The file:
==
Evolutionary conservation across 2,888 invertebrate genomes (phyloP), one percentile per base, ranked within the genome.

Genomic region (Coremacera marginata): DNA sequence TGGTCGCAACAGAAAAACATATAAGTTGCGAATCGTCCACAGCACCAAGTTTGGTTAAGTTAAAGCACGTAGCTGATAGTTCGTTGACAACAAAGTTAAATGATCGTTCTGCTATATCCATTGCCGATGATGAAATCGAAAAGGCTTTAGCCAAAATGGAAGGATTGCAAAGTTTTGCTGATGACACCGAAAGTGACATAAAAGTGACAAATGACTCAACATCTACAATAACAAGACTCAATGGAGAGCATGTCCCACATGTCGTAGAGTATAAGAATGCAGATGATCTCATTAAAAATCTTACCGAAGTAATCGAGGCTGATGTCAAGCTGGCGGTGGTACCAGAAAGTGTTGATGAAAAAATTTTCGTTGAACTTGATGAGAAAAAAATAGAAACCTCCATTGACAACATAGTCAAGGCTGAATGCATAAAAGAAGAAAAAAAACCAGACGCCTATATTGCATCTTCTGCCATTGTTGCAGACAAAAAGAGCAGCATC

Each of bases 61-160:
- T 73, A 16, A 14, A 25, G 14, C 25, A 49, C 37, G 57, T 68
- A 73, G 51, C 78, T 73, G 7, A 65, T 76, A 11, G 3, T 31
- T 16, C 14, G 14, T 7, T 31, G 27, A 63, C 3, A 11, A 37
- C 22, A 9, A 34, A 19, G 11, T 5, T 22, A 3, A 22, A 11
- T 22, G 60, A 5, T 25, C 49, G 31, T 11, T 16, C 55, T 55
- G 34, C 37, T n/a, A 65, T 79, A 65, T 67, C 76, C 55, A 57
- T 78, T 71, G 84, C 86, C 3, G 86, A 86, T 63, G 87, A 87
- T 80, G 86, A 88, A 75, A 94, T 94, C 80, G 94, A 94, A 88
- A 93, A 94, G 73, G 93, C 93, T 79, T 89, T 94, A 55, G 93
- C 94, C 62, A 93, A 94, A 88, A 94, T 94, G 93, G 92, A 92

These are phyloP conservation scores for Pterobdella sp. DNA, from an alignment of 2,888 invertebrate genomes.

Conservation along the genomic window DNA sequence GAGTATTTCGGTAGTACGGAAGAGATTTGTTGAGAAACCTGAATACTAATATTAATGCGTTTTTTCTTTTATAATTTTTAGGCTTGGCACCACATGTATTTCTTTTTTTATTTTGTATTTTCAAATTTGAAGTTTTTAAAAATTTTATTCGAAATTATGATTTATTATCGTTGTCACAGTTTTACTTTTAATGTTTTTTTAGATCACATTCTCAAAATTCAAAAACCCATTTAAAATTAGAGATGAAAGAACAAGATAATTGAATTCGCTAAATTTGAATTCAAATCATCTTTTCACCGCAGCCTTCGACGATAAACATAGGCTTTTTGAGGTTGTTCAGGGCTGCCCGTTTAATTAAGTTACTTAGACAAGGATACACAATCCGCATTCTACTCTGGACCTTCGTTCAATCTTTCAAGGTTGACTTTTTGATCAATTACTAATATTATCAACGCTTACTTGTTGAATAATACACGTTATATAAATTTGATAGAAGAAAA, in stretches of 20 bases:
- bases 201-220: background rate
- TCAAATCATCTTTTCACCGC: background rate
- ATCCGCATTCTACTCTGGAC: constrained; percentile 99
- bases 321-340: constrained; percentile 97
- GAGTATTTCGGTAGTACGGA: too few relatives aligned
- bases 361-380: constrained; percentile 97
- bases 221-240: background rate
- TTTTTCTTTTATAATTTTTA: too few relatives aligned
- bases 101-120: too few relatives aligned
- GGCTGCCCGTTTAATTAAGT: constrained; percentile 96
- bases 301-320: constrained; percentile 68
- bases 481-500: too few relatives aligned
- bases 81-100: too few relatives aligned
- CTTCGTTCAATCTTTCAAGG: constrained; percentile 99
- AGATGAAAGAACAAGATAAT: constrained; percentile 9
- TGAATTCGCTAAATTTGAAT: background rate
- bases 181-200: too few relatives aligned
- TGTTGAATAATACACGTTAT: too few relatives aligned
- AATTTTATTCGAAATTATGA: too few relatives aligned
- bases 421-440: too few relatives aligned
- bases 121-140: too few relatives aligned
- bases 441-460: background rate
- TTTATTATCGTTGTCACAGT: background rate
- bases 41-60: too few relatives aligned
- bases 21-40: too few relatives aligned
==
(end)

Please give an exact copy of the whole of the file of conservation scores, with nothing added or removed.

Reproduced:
Evolutionary conservation across 2,888 invertebrate genomes (phyloP), one percentile per base, ranked within the genome.

Genomic region (Coremacera marginata): DNA sequence TGGTCGCAACAGAAAAACATATAAGTTGCGAATCGTCCACAGCACCAAGTTTGGTTAAGTTAAAGCACGTAGCTGATAGTTCGTTGACAACAAAGTTAAATGATCGTTCTGCTATATCCATTGCCGATGATGAAATCGAAAAGGCTTTAGCCAAAATGGAAGGATTGCAAAGTTTTGCTGATGACACCGAAAGTGACATAAAAGTGACAAATGACTCAACATCTACAATAACAAGACTCAATGGAGAGCATGTCCCACATGTCGTAGAGTATAAGAATGCAGATGATCTCATTAAAAATCTTACCGAAGTAATCGAGGCTGATGTCAAGCTGGCGGTGGTACCAGAAAGTGTTGATGAAAAAATTTTCGTTGAACTTGATGAGAAAAAAATAGAAACCTCCATTGACAACATAGTCAAGGCTGAATGCATAAAAGAAGAAAAAAAACCAGACGCCTATATTGCATCTTCTGCCATTGTTGCAGACAAAAAGAGCAGCATC

Each of bases 61-160:
- T 73, A 16, A 14, A 25, G 14, C 25, A 49, C 37, G 57, T 68
- A 73, G 51, C 78, T 73, G 7, A 65, T 76, A 11, G 3, T 31
- T 16, C 14, G 14, T 7, T 31, G 27, A 63, C 3, A 11, A 37
- C 22, A 9, A 34, A 19, G 11, T 5, T 22, A 3, A 22, A 11
- T 22, G 60, A 5, T 25, C 49, G 31, T 11, T 16, C 55, T 55
- G 34, C 37, T n/a, A 65, T 79, A 65, T 67, C 76, C 55, A 57
- T 78, T 71, G 84, C 86, C 3, G 86, A 86, T 63, G 87, A 87
- T 80, G 86, A 88, A 75, A 94, T 94, C 80, G 94, A 94, A 88
- A 93, A 94, G 73, G 93, C 93, T 79, T 89, T 94, A 55, G 93
- C 94, C 62, A 93, A 94, A 88, A 94, T 94, G 93, G 92, A 92

These are phyloP conservation scores for Pterobdella sp. DNA, from an alignment of 2,888 invertebrate genomes.

Conservation along the genomic window DNA sequence GAGTATTTCGGTAGTACGGAAGAGATTTGTTGAGAAACCTGAATACTAATATTAATGCGTTTTTTCTTTTATAATTTTTAGGCTTGGCACCACATGTATTTCTTTTTTTATTTTGTATTTTCAAATTTGAAGTTTTTAAAAATTTTATTCGAAATTATGATTTATTATCGTTGTCACAGTTTTACTTTTAATGTTTTTTTAGATCACATTCTCAAAATTCAAAAACCCATTTAAAATTAGAGATGAAAGAACAAGATAATTGAATTCGCTAAATTTGAATTCAAATCATCTTTTCACCGCAGCCTTCGACGATAAACATAGGCTTTTTGAGGTTGTTCAGGGCTGCCCGTTTAATTAAGTTACTTAGACAAGGATACACAATCCGCATTCTACTCTGGACCTTCGTTCAATCTTTCAAGGTTGACTTTTTGATCAATTACTAATATTATCAACGCTTACTTGTTGAATAATACACGTTATATAAATTTGATAGAAGAAAA, in stretches of 20 bases:
- bases 201-220: background rate
- TCAAATCATCTTTTCACCGC: background rate
- ATCCGCATTCTACTCTGGAC: constrained; percentile 99
- bases 321-340: constrained; percentile 97
- GAGTATTTCGGTAGTACGGA: too few relatives aligned
- bases 361-380: constrained; percentile 97
- bases 221-240: background rate
- TTTTTCTTTTATAATTTTTA: too few relatives aligned
- bases 101-120: too few relatives aligned
- GGCTGCCCGTTTAATTAAGT: constrained; percentile 96
- bases 301-320: constrained; percentile 68
- bases 481-500: too few relatives aligned
- bases 81-100: too few relatives aligned
- CTTCGTTCAATCTTTCAAGG: constrained; percentile 99
- AGATGAAAGAACAAGATAAT: constrained; percentile 9
- TGAATTCGCTAAATTTGAAT: background rate
- bases 181-200: too few relatives aligned
- TGTTGAATAATACACGTTAT: too few relatives aligned
- AATTTTATTCGAAATTATGA: too few relatives aligned
- bases 421-440: too few relatives aligned
- bases 121-140: too few relatives aligned
- bases 441-460: background rate
- TTTATTATCGTTGTCACAGT: background rate
- bases 41-60: too few relatives aligned
- bases 21-40: too few relatives aligned